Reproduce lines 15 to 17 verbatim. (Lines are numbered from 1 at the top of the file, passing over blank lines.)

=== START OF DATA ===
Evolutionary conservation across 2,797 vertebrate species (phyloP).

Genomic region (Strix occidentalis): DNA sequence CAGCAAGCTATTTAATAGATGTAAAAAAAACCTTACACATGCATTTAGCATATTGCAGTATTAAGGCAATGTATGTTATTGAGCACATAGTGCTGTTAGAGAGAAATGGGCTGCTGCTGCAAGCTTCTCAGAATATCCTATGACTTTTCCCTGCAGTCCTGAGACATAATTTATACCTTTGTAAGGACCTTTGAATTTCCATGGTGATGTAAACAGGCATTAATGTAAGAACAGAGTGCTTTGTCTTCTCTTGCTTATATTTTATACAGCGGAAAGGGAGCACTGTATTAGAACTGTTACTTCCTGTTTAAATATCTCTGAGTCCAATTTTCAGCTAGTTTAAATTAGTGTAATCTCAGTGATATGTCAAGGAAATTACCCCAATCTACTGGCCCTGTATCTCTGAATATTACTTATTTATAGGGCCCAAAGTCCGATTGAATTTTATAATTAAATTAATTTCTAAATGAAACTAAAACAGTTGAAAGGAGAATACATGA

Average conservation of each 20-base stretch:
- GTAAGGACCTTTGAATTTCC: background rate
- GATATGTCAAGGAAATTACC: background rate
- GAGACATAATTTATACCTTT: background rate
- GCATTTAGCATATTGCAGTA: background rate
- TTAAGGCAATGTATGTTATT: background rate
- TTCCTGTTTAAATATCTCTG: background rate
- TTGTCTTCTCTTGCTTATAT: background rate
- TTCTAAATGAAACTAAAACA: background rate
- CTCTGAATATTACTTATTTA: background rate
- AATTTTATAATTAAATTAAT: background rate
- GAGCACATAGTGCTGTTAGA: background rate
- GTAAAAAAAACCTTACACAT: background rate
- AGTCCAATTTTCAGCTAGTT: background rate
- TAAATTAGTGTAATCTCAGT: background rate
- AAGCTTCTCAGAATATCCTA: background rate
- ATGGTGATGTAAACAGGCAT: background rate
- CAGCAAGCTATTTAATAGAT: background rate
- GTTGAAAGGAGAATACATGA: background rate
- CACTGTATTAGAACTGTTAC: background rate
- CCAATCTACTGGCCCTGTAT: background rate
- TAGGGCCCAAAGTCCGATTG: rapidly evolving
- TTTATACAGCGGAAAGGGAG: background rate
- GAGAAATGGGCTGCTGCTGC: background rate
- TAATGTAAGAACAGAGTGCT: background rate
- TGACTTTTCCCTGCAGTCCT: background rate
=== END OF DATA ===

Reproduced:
- GTAAAAAAAACCTTACACAT: background rate
- AGTCCAATTTTCAGCTAGTT: background rate
- TAAATTAGTGTAATCTCAGT: background rate